Dick Tracy: A remembrance of Rush Limbaugh
Felicia was scanning her cell phone over lunch yesterday when she announced: “Rush Limbaugh died.”
Rush and I go back a long way, with widely divergent political views, but we had a friendly relationship from 1984 when he landed the morning talk show role at KFBK radio in Sacramento until he became a nationwide conservative spokesman.
And I gave him his first award for broadcast excellence!
I was writing a weekly “On The Air” radio column for The Sacramento Bee as a sideline to my gardening reporting on Saturdays when Rush came on the scene.
His predecessor, Morton Downey Jr., had unintentionally insulted an Asian-American politician who was best pals with my boss — and owner of KFBK — and found himself unemployed.
Rush started off with a bang and soon blew his local talk show competition off the air. I laugh now at my candor when he came to the office for an interview and I asked: “Do you really believe this stuff you’re saying?”
He did. And so did listeners. Big time. (Remind you of anyone?)
One week I was facing deadline with a column about a dirty trick a local station was playing with on-air talent, but they got wind of it and corrected the error. In a panic I created “The Dickie Award” for various categories — including news/talk — and Rush won. Easily.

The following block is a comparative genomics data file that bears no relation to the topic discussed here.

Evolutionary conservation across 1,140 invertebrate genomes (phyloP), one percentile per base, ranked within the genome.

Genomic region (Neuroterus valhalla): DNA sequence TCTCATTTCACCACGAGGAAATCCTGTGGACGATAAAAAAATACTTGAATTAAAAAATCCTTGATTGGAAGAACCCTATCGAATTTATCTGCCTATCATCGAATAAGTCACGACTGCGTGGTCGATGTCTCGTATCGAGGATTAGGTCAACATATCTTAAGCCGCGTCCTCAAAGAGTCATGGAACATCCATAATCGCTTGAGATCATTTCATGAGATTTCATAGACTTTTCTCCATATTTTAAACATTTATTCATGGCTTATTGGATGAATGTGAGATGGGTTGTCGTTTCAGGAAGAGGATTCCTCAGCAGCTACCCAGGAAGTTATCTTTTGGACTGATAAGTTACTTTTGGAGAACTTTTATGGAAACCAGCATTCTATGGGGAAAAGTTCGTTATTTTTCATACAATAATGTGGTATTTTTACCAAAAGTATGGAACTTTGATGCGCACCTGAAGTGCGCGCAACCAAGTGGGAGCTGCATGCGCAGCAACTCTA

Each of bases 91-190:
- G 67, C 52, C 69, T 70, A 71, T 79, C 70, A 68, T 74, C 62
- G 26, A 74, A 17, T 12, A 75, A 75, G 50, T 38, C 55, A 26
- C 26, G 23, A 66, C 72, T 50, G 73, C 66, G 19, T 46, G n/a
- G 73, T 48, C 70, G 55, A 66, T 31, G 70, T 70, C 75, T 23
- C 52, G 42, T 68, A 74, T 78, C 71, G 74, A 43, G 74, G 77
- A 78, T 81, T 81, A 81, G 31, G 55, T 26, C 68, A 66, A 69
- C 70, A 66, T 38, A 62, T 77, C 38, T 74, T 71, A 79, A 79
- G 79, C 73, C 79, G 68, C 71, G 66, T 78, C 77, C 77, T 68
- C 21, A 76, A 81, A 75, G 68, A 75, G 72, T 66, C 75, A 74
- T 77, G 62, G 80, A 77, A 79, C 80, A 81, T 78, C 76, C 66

Thus he became host of “The Award-Winning Rush Limbaugh Show.” In later years, of course, he garnered other awards, such as the Presidential Medal of Freedom from President Donald Trump. He once even spent a night in the Lincoln Bedroom at the White House.
Our paths crossed many times over the years, including once at the Sacramento Tomato Festival in Old Sacramento, where he wore his black suit (to conceal his weight) in sweltering heat. My son and I waved a greeting and saw a young man approach and pull what looked like a submachine gun from under his shirt and say: “OK, Limbaugh, you’ve had it!”
I was rooted to the spot. I was going to witness a murder!
But it was a water pistol.
And once, when he was starring as a speaker at a huge broadcasters convention in Boston he was approached by my cousin, Michael Keith (a broadcast journalism professor at Boston University) and asked: “Do you still have your ”Dickie“ award?
Startled, he asked: “How’d you know about that?”
“My cousin gave it to you,” Mike replied.
Rush smiled and shook his hand.
S’long, my friend.
Dick Tracy, who lives in Grass Valley, is a member of The Union Editorial Board. His views are his own and do not represent the views of The Union or its editorial board members. Contact him at EditBoard@TheUnion.com.
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